Virginia, the state that has executed more people than any other in the nation, has abolished the death penalty. Governor Ralph Northam signed the bill into law on Wednesday, a month it was passed in the state’s Democrat majority House and Senate.
“It is the moral thing to do,” he said during the press briefing, echoing Democrat party policy. “The death penalty is fundamentally flawed.” Virginia becomes the first former Confederate state to get rid of capital punishment.
“This is a major change because our Commonwealth has a long history with capital punishment. Over our 400-year history, Virginia has executed more than 1,300 people, more than any other state for 200 years,” Northam said.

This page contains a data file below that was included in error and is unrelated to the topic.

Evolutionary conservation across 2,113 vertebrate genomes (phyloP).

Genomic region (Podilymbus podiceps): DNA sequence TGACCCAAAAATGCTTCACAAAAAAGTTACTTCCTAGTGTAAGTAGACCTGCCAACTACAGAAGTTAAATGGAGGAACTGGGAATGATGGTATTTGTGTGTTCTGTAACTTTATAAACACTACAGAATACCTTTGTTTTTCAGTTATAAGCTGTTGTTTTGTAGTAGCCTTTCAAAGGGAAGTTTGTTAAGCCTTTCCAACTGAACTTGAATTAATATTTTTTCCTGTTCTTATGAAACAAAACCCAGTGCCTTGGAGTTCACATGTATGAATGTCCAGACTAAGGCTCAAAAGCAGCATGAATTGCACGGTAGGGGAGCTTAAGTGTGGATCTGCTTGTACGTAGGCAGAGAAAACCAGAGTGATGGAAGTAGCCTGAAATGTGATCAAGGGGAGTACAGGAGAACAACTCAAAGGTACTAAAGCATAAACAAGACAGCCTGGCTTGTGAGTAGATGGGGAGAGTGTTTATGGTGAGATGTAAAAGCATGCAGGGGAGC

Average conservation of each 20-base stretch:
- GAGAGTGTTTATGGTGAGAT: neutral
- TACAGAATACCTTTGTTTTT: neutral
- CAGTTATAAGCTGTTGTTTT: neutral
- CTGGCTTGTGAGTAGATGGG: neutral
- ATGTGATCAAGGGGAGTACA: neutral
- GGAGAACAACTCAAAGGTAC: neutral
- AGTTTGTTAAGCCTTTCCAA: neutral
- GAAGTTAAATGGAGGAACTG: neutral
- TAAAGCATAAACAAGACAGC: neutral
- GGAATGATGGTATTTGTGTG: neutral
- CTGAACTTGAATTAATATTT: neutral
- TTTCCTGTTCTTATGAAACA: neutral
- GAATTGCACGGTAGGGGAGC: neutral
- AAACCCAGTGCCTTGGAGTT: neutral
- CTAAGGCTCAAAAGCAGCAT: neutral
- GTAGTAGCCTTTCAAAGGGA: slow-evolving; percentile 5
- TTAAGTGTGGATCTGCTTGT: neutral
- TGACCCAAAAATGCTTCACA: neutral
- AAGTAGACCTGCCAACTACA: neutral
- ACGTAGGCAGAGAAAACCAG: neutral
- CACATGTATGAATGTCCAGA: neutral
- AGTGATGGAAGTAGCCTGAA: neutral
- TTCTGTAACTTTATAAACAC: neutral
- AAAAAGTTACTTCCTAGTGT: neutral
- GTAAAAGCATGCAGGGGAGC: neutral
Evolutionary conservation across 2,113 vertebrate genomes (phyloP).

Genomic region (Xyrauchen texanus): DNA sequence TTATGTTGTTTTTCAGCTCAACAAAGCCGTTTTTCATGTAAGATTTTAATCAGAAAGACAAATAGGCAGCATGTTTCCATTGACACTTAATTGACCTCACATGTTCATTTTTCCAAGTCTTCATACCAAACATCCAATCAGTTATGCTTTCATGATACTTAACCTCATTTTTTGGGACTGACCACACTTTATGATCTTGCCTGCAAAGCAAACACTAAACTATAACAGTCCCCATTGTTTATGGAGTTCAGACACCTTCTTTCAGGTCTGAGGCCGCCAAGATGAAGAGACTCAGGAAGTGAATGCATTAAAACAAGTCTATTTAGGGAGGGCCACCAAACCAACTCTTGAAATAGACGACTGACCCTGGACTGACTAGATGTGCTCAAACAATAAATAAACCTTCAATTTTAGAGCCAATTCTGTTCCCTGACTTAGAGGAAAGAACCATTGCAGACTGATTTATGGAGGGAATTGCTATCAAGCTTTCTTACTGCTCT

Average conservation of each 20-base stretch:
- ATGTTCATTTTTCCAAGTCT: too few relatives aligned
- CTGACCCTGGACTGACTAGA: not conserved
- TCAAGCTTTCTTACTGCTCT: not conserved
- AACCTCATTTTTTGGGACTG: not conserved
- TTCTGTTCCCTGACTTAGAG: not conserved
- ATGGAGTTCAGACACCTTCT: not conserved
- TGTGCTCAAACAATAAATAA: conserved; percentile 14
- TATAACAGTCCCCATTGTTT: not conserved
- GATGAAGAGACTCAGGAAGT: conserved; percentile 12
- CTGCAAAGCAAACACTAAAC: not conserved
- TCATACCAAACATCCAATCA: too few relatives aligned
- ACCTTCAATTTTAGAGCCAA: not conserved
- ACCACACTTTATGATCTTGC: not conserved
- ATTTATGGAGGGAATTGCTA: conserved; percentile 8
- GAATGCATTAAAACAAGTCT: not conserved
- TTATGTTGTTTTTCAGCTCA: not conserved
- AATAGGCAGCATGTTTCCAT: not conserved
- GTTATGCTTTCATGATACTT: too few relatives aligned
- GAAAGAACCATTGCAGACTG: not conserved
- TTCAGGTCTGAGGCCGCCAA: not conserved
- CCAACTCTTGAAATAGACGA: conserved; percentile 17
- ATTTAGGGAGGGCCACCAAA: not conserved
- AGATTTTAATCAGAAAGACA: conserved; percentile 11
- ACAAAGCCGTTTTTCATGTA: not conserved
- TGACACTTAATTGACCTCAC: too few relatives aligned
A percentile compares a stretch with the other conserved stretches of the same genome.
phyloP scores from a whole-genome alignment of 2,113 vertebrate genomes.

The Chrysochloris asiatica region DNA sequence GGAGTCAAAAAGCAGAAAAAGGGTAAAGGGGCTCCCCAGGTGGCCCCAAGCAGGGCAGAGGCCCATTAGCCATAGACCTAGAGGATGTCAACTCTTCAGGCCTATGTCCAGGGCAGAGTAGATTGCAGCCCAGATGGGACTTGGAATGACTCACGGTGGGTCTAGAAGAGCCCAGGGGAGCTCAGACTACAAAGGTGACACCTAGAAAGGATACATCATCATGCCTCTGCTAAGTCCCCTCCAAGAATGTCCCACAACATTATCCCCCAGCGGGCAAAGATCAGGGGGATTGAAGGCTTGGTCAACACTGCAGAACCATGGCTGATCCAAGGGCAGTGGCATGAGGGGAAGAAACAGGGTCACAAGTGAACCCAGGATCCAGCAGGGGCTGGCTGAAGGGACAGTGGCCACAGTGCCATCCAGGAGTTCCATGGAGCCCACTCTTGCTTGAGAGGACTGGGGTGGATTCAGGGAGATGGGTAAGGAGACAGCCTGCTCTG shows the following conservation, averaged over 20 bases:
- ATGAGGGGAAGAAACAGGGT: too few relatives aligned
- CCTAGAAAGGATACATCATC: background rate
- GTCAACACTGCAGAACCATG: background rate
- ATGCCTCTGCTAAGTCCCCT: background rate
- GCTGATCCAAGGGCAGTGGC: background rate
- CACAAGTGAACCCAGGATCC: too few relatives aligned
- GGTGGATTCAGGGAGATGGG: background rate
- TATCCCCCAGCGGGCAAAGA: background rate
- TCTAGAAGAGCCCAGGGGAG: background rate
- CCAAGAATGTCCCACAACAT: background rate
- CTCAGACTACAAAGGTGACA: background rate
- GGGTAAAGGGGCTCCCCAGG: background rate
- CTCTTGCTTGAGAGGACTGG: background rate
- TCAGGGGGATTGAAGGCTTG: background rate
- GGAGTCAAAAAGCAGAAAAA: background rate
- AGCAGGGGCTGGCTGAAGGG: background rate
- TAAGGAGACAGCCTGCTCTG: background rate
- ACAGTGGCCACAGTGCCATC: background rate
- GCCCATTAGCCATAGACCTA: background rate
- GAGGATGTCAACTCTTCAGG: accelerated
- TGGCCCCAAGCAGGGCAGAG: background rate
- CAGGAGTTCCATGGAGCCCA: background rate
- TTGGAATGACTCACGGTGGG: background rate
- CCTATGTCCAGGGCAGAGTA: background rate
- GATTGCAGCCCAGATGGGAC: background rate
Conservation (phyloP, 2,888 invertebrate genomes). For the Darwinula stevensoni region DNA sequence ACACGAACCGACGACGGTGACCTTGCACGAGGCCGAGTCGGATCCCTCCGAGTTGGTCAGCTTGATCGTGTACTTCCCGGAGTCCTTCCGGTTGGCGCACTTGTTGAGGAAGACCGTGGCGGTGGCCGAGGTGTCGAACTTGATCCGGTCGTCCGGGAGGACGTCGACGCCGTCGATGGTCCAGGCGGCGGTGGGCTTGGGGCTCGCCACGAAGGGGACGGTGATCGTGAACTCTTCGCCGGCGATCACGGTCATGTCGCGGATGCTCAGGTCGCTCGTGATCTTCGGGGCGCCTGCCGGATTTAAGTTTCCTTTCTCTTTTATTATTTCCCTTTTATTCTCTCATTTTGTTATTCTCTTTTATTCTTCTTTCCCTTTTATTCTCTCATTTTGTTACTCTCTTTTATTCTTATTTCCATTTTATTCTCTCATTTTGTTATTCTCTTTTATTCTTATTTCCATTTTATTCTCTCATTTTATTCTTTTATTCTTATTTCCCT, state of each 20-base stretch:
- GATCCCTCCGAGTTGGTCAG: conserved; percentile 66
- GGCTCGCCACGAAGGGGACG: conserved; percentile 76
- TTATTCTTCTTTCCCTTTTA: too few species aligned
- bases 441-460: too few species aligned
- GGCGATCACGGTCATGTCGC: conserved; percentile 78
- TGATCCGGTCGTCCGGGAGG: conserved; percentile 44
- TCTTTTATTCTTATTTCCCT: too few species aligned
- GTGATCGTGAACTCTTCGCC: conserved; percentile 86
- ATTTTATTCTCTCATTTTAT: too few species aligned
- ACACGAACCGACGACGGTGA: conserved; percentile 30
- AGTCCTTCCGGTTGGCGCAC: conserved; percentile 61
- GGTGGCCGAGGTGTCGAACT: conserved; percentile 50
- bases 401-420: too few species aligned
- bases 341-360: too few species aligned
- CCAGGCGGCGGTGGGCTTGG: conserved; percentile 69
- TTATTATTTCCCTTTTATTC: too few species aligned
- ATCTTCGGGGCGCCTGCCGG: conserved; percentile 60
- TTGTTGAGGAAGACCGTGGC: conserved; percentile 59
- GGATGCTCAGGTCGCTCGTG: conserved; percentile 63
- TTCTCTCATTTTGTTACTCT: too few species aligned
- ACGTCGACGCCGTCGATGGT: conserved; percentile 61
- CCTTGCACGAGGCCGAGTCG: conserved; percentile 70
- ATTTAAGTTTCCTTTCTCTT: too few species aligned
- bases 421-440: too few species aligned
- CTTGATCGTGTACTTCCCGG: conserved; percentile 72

Virginia executed 113 people in the years after the U.S. Supreme Court restored states’ rights to enact capital punishment in 1976, according to the Death Penalty Information Center (DPIC). In the last five decades, only Texas has executed more people than Virginia.